It was a picture-perfect launch and landing Thursday for Blue Origin’s New Shepard program.
Named after astronaut Alan Shepard, the first American in space, New Shepard is Blue Origin’s fully reusable suborbital launch vehicle.
New Shepard is designed to take astronauts and research payloads past the Kármán line (100 km), the internationally recognized boundary of space, returning them to Earth with minimal refurbishment required between flights. Thursday’s flight was the 14th mission to space and back for the New Shepard program.
The rocket engine company founded by Amazon’s Jeff Bezos has a $200 million, 350,000 square-foot plant in Cummings Research Park. The plant will make the company’s reusable BE-4 and BE-3U engines for the New Glenn program.
Named after John Glenn, the first American astronaut to orbit Earth, New Glenn is a single-configuration, heavy-lift orbital launch vehicle capable of carrying people and payloads routinely to low Earth orbit, geostationary transfer orbit, cislunar, and beyond.
The engines will be tested at Test Stand 4670, the historic site at Marshall Space Flight for testing the Saturn V first stage and the space shuttle main engine. Blue Origin has begun refurbishment, restoration and modernization of this piece of American history, bringing the sound of rocket engines firing back to Huntsville.
Mission NS-14 featured a crew capsule outfitted with astronaut experience upgrades for upcoming flights with passengers onboard. There were no passengers on Thursday’s flight.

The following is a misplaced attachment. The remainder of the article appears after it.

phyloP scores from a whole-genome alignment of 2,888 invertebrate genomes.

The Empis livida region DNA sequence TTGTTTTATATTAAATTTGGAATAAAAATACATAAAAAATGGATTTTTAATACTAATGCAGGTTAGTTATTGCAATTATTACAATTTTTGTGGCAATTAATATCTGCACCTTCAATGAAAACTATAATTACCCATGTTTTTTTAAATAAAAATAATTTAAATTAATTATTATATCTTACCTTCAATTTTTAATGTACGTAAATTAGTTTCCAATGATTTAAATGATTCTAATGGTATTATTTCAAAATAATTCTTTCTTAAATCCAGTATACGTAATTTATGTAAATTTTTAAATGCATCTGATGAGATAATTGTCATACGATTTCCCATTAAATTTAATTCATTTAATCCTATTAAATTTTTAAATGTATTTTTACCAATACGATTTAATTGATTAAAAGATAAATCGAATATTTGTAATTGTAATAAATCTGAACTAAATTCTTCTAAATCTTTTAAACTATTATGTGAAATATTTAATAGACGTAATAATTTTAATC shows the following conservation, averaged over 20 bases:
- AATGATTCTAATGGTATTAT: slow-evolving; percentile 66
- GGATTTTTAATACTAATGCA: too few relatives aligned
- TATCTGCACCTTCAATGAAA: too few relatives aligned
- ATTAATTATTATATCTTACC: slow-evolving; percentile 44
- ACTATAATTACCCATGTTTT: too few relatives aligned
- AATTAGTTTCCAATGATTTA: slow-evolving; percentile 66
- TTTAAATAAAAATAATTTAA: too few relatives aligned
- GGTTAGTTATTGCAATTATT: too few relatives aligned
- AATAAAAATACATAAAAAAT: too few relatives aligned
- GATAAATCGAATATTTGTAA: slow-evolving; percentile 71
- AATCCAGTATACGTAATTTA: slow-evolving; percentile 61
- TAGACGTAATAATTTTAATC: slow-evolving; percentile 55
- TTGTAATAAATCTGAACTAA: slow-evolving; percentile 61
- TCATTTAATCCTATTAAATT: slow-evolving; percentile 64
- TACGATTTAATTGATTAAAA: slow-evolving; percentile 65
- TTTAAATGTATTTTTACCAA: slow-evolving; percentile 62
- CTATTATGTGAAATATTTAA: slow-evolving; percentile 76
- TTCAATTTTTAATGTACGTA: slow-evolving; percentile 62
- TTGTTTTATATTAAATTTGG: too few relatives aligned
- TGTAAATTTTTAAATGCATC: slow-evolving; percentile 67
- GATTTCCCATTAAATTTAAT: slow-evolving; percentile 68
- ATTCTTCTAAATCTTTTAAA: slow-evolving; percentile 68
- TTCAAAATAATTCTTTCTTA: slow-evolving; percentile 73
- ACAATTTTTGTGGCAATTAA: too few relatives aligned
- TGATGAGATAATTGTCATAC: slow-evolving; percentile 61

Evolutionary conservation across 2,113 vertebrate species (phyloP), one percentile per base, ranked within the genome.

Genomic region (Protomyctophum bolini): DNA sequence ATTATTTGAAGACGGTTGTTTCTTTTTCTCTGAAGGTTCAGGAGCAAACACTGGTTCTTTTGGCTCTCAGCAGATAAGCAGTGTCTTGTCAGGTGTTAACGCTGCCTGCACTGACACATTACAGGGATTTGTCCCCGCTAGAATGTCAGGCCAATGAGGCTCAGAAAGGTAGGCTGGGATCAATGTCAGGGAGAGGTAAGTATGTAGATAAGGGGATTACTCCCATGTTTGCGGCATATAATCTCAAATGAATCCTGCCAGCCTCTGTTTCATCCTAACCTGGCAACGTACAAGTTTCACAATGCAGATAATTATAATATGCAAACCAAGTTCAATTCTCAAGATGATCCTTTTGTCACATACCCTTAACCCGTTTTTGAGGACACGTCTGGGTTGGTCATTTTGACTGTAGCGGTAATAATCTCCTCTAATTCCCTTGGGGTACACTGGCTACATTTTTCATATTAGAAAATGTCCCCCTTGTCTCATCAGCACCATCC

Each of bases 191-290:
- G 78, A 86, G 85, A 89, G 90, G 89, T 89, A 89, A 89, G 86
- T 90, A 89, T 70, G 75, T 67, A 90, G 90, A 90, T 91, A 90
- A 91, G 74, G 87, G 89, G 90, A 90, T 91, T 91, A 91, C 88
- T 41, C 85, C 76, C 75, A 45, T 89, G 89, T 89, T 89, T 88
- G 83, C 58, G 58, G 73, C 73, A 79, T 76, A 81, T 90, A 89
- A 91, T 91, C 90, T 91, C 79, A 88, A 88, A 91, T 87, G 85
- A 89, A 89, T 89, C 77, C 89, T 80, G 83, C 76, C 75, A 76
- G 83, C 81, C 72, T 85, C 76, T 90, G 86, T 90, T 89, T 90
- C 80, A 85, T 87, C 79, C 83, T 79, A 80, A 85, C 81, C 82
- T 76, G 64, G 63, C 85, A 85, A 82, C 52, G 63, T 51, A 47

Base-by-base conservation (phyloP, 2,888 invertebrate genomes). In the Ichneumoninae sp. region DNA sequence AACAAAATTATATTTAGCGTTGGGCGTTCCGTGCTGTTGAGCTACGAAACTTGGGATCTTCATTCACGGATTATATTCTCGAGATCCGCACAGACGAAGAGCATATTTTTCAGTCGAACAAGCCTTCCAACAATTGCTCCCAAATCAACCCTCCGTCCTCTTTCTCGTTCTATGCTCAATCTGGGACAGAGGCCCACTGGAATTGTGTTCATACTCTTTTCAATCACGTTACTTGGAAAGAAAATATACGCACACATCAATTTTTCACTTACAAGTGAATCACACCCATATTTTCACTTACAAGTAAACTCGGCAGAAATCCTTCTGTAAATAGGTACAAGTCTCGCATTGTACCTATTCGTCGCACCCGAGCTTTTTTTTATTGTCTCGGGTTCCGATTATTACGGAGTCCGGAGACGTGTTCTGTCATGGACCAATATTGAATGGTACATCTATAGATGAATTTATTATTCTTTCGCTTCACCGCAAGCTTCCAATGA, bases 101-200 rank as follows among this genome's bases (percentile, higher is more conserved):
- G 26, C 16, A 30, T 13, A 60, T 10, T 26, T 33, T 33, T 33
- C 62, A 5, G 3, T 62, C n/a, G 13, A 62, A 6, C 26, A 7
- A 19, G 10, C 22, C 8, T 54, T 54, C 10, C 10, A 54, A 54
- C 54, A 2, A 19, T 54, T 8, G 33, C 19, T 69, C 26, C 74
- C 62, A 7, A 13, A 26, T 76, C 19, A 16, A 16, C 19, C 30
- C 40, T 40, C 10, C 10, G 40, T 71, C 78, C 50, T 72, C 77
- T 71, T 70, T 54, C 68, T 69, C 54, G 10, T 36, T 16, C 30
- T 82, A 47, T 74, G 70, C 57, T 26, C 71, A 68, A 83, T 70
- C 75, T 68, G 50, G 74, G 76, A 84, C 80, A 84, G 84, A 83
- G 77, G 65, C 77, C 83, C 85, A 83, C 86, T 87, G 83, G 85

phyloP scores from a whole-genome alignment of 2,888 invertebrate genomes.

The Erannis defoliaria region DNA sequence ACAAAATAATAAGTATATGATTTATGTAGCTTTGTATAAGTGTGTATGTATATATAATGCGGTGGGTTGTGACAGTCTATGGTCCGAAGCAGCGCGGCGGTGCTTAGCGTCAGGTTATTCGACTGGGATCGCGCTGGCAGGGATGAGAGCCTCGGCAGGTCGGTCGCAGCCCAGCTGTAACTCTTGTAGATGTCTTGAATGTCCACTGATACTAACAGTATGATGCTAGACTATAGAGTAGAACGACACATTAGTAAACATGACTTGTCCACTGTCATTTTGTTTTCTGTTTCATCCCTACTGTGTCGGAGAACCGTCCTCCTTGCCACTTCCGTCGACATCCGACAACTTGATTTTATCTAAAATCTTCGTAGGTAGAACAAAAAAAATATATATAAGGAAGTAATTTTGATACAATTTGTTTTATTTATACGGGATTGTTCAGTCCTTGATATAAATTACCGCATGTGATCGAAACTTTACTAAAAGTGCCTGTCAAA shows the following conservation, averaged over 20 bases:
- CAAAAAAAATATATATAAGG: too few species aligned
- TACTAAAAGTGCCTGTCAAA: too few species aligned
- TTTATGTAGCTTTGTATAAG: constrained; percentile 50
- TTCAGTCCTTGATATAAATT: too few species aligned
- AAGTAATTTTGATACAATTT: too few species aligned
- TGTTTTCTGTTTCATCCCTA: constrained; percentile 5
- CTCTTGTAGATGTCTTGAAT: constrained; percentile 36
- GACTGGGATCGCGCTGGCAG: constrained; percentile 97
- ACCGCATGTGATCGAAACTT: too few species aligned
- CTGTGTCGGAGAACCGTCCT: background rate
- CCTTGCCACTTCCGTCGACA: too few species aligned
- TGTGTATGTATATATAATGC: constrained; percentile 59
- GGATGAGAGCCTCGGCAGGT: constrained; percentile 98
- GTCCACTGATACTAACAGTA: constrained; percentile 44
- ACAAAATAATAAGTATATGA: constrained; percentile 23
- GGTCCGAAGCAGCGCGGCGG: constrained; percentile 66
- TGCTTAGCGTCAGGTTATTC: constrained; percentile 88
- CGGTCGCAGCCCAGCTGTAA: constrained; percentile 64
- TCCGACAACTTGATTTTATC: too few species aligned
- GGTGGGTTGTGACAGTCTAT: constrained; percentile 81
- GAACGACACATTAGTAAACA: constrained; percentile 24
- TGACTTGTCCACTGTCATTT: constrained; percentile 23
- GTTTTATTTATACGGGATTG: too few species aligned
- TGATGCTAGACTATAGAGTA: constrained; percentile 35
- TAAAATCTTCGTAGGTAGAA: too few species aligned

Among the upgrades in the six-passenger capsule are speakers in the cabin with a microphone and a push-to-talk button at each seat so astronauts can continuously talk to Mission Control; an alert system with a panel at each seat relaying safety messages to passengers; and cushioned wall linings and sound suppression devices to reduce ambient noise inside the capsule.
Blue Origin said the flight continued to prove the robustness and stability of the New Shepard system and the BE-3PM liquid hydrogen/liquid oxygen engine.
The New Shepard vehicle has completed 14 successful consecutive launches, 13 consecutive successful booster landings, three successful escape tests (from the pad, mid-flight at Max Q, and in the vacuum of space), and 15 consecutive successful crew capsule landings, including a pad escape. One of New Shepard’s boosters has flown five times consecutively; the other has flown a record seven times consecutively, both with minimal refurbishment between flights.
Key Mission Stats
- 15th consecutive successful crew capsule landing (every flight in program, including pad escape test in 2012).
- The crew capsule reached an apogee of 347,568 feet.
- The booster reached an apogee of 347,211 feet.
- The mission elapsed time was 10 minutes, 10 seconds and the maximum ascent velocity was 2,242 mph.